• Vivian Goldschmidt, MA

      You are welcome, Suzanne! I am glad you are staying informed. 🙂 Don’t worry about every meal being 80/20. You can certainly do it throughout the day instead.

  14. shula


  15. Betty Billadeaux

    Having completed a 2 year program of Forteo injections for a severe osteoporosis and a follow up dexa scan showing great improvement in my spine, feeling good, but.. My hips have shown deterioration and feel creaky also. I am 80, with a great amount of energy through out and eat healthy. I was very pleased with the list of healthy foods listed, walnuts etc.I most definitely will follow the Save Our Bones information. I did lose 2″ in the last 2 years, maintain a weight of 102 lbs. at 5’2″. I love the positivity of your program. Thank You.

  16. Dee B.

    Vivian, Now I’m curious about the effect of raloxifene on bone growth. I know it’s classified as a SERM, but wonder if it could possibly have a similar effect. I’d appreciate your take on whether it inhibits bone building as well. Thanks in advance!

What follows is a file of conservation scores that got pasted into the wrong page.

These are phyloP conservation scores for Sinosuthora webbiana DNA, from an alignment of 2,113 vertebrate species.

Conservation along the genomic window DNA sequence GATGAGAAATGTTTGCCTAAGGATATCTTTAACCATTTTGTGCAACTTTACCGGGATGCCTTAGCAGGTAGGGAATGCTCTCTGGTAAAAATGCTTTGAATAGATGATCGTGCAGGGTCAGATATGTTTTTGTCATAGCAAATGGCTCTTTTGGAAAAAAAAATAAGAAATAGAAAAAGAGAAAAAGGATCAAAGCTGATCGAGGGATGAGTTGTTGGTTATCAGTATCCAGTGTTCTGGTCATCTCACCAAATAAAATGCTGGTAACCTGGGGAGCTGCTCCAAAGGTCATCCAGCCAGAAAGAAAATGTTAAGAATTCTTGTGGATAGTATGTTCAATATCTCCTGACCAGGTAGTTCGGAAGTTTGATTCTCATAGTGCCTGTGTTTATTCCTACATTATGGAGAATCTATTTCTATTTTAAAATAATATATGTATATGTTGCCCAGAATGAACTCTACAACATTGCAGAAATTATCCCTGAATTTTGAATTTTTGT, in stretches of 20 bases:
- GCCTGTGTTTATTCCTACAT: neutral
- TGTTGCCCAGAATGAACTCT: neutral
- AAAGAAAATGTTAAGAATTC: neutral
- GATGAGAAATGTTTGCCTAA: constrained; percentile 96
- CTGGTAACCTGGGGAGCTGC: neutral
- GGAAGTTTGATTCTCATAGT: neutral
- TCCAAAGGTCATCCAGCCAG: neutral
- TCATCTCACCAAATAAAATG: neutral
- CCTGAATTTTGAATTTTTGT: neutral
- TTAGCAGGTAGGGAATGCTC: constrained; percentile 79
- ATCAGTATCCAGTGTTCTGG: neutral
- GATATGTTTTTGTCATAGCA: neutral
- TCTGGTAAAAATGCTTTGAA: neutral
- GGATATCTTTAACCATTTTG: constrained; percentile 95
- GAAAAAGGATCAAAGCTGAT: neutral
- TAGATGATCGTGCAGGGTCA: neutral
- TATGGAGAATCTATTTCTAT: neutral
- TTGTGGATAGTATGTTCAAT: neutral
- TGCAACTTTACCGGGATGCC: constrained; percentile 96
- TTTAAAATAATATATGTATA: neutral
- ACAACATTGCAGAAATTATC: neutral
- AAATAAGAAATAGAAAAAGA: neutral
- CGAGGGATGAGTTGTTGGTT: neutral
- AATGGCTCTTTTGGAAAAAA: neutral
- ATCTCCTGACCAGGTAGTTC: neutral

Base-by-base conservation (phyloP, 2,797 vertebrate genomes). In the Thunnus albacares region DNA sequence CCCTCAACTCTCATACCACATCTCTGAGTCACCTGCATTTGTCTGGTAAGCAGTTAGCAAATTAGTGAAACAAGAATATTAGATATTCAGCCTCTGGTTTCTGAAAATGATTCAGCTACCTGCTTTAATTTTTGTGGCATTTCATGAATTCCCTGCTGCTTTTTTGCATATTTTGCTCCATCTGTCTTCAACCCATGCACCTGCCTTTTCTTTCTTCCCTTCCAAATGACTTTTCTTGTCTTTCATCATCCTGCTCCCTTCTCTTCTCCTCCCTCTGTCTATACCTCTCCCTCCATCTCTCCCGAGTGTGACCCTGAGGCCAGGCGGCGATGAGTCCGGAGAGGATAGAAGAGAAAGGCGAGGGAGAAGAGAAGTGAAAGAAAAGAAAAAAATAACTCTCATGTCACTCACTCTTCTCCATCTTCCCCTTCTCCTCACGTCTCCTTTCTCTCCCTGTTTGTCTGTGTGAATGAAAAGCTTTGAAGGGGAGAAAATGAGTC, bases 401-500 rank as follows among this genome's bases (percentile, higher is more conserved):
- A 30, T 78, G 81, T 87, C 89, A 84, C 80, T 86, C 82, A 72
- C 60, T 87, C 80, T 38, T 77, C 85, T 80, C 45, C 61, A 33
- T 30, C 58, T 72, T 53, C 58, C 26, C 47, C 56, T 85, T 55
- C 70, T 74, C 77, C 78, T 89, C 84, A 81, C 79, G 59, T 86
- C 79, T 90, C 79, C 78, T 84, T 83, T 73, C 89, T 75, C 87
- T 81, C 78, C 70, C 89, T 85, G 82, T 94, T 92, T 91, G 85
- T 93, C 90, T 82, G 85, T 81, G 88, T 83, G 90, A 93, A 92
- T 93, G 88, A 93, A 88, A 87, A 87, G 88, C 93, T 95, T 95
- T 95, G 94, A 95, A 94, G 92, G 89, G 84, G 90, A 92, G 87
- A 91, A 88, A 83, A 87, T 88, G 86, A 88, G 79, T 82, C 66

17. Margaret Bright

    I have been following the Save Our Bones program for the last 4 years having previously been unable to tolerate Actonel (a risedronate biphosphate) which I took for 18 months. I have just had a follow up bone density scan which indicates that my Tscore readings have gone worse in my spine, i.e. previously -2.9 in 2010 and is now -3.7 and my hip has remained the same at -2.9. My specialist is keen for me to try an alternative biphospate ie. ibandronate (Boniva) and I am in a dilemma since the Save our Bones approach doesn’t appear to have worked for me as expected. I have followed the program’s philosophy of maintaining a Ph balanced diet, exercised regularly at gym w/outs 2-3 times a week (including weight bearing exercises); I don’t smoke, rarely drink alcohol follow a healthy life style and maintain a heathy BMI. I feel generally healthy and feel there is little more I can do to improve my life style. I am reluctant to go back on drugs but at the moment feel there is no alternative since I am now classed as severely osteoporotic and at high risk of having stress fractures in my spine….your comments would be appreciated.

    • Jean